Paul Williams: How did you come to be posted on Tinian? What were you doing when the war broke out?
Harry Andritsis: Well, let’s see. They shipped me to Wendover, Utah. I had my secret training there but I didn’t know what it was about or anything until I got to Tinian.
Williams: When you say secret training, how did that work? Did you just know that you were working with a different kind of bomber—I mean, a bomber that was modified?
Andritsis: In Utah everything was hush-hush. There was never any talk about anything you saw or heard on the base. There was no conversation of any kind. And then in August I was shipped out of there [Wendover].
Williams: When you were shipped out to Tinian, did you know what to expect? Did you have any idea about what the island was like?
Andritsis: No, I had no idea where I was going. I flew over there with Colonel Tibbets.
Williams: How long did you spent out there?
Andritsis: I think maybe a couple of months—maybe a bit less.
Williams: So what were your impressions of the Island when you arrived?
Andritsis: It was nice. It was very cool.
Williams: So you were never aware of the mission of the Enola Gay before it happened, is that correct?
Williams: As a mechanic, when you were working on the engine of the Enola Gay—was it just the Enola Gay, or was it other planes like it?
Andritsis: Oh no, it was the same for the Enola Gay. At that point I was crew chief on the ground.
Williams: And did it seem like it was an unusual plane in any way, or did it seem like the other bombers that you had seen?
Andritsis: Well this was a special type of a plane modified in many different ways.
Williams: So did you think it was odd the modifications—did you think it must have an unusual mission?
Andritsis: Well we did, but we were told to not ask questions. No conversation of anything that was going to take place on Tinian.
Williams: Were you surprised when you heard the news about the first bomb being dropped on Hiroshima? Was Tibbett’s able to tell you at the base what he had done?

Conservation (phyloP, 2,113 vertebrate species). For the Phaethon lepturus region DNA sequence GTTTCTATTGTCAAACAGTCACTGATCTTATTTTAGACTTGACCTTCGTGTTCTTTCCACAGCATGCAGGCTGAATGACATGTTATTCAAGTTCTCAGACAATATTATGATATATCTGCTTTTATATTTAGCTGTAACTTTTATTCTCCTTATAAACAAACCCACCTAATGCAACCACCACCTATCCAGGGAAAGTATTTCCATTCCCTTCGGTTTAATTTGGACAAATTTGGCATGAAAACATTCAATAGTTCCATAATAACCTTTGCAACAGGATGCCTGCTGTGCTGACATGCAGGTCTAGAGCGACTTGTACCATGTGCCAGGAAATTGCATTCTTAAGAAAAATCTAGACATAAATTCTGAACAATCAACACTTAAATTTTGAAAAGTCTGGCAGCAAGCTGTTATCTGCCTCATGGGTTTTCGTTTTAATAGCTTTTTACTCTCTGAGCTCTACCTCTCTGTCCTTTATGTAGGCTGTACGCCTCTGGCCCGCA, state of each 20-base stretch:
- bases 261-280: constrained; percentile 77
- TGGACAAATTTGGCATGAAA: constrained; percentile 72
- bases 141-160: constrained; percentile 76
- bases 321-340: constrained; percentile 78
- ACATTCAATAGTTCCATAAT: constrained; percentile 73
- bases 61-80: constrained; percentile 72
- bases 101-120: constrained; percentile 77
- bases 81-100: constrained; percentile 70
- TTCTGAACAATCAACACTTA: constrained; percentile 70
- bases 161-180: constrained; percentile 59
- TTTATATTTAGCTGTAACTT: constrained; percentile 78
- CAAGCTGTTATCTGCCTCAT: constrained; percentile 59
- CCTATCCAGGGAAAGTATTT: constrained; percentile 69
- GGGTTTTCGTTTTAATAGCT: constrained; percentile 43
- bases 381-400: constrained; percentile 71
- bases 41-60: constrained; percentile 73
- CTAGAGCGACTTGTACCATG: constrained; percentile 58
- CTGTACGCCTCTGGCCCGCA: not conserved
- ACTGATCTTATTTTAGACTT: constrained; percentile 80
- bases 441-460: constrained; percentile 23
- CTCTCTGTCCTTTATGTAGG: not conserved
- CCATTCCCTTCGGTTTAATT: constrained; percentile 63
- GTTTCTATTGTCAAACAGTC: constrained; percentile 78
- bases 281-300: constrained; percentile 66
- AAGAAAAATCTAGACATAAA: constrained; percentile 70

Andritsis: No, he didn’t. When he came back [he could]. Yeah, we learned that they had blown up the thing.
Williams: So you hadn’t heard of the atomic bomb before he left?
Andritsis: No, but I assumed they were getting them ready.
Williams: So did you understand at the time that this was a new kind of bomb, potentially far more devastating than others?
Andritsis: I knew that it was a suicide mission—it could have exploded anytime, anywhere, any second. We were on strict orders that we could’ve been wiped out, at the slightest mistake.
Williams: So your job then as the engine mechanic was especially important in this situation that nothing went wrong with the plane?
Andritsis: Exactly. It had to be perfect conditions or it could never leave the field.
Williams: There was some concern about the plane taking off and about the runway being long enough?
Andritsis: Oh I can’t remember now thoroughly, it’s been a long time, but the mission was complete. Everything was successful.
Williams: Did you get along with Colonel Tibbets?
Andritsis: Tibbets was an officer and the enlisted men kept to the enlisted men. But we got along because he was a great man, and I was very happy that I’d been assigned to the Enola Gay.
Williams: Once the Enola Gay came back after the mission was successful, was that the end of that particular job for you?
Andritsis: Well, there was another mission after that.
Williams: Did you work on the Nagasaki mission as well?
Andritsis: Well everything was on the same base, but it was a different crew chief and a different plane. But as soon as the Enola came back, we were told that we were going home.
Williams: Did you return to a civilian role after the war?
Andritsis: Yeah, I was discharged in Roswell, New Mexico and I went back to become a civilian. They wanted me to stay in and make me a master sergeant.
Williams: Any lasting stories to share?
Andritsis: We just wanted to get in there, get it over, and go home. It was a great mission, a good end to a good war. It would’ve taken a lot of Americans to take Japan. It was either them or us. Was it a good thing? Well, if we didn’t do it, we wouldn’t be here to talk about it now.